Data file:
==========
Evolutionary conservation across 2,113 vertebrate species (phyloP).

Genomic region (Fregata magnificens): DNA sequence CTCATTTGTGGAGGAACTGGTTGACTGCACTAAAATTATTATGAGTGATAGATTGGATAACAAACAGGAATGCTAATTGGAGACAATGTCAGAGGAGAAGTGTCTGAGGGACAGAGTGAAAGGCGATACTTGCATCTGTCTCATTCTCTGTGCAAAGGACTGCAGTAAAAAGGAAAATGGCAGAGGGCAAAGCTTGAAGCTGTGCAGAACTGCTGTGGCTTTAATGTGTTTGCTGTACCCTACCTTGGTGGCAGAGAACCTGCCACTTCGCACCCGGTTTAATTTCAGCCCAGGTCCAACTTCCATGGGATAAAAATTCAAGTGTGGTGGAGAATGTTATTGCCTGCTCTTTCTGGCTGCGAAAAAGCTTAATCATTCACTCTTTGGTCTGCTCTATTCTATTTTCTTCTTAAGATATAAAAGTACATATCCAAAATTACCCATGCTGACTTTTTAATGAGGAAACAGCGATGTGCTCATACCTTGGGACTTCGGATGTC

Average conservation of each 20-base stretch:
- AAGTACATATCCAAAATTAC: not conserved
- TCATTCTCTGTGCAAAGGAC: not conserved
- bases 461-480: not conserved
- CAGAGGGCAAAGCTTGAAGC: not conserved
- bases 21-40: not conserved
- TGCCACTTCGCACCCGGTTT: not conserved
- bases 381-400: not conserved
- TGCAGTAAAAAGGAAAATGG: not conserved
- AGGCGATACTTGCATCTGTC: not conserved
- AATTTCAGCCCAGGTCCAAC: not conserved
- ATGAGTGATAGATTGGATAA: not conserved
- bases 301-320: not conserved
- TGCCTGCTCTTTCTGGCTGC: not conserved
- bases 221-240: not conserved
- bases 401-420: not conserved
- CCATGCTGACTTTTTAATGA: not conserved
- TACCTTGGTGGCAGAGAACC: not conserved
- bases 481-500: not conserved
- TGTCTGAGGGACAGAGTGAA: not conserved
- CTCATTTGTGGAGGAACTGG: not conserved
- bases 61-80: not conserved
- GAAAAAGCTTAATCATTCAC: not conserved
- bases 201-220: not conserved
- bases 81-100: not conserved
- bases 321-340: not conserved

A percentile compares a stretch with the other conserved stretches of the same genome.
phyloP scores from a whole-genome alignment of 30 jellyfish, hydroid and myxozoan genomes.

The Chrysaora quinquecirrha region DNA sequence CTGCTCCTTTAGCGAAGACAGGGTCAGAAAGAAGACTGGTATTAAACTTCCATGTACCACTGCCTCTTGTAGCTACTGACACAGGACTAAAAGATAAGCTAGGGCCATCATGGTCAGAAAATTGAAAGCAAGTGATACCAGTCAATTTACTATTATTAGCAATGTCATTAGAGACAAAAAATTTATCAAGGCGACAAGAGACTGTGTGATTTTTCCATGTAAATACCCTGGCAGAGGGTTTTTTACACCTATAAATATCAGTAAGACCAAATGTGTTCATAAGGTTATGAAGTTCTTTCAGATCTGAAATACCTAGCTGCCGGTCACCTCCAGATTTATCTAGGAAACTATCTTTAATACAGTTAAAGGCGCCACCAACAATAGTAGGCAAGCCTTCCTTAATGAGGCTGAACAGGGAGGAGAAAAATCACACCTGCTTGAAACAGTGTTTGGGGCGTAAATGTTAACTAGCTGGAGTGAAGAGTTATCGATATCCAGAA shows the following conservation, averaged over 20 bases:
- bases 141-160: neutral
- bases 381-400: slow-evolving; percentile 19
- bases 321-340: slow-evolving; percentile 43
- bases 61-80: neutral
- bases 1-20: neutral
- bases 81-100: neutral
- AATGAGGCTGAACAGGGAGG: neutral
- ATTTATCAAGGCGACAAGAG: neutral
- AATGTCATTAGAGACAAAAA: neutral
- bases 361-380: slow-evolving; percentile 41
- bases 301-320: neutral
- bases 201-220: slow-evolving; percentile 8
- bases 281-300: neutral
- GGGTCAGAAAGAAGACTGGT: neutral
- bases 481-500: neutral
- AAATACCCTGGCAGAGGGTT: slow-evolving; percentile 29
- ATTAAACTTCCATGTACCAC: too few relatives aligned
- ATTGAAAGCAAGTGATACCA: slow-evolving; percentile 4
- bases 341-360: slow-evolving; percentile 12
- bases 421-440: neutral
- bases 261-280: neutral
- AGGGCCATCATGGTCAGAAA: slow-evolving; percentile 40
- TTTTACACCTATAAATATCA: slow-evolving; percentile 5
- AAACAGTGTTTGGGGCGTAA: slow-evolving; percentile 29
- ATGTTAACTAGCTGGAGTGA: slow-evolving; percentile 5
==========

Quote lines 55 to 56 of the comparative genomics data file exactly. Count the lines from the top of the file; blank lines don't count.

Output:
- AAACAGTGTTTGGGGCGTAA: slow-evolving; percentile 29
- ATGTTAACTAGCTGGAGTGA: slow-evolving; percentile 5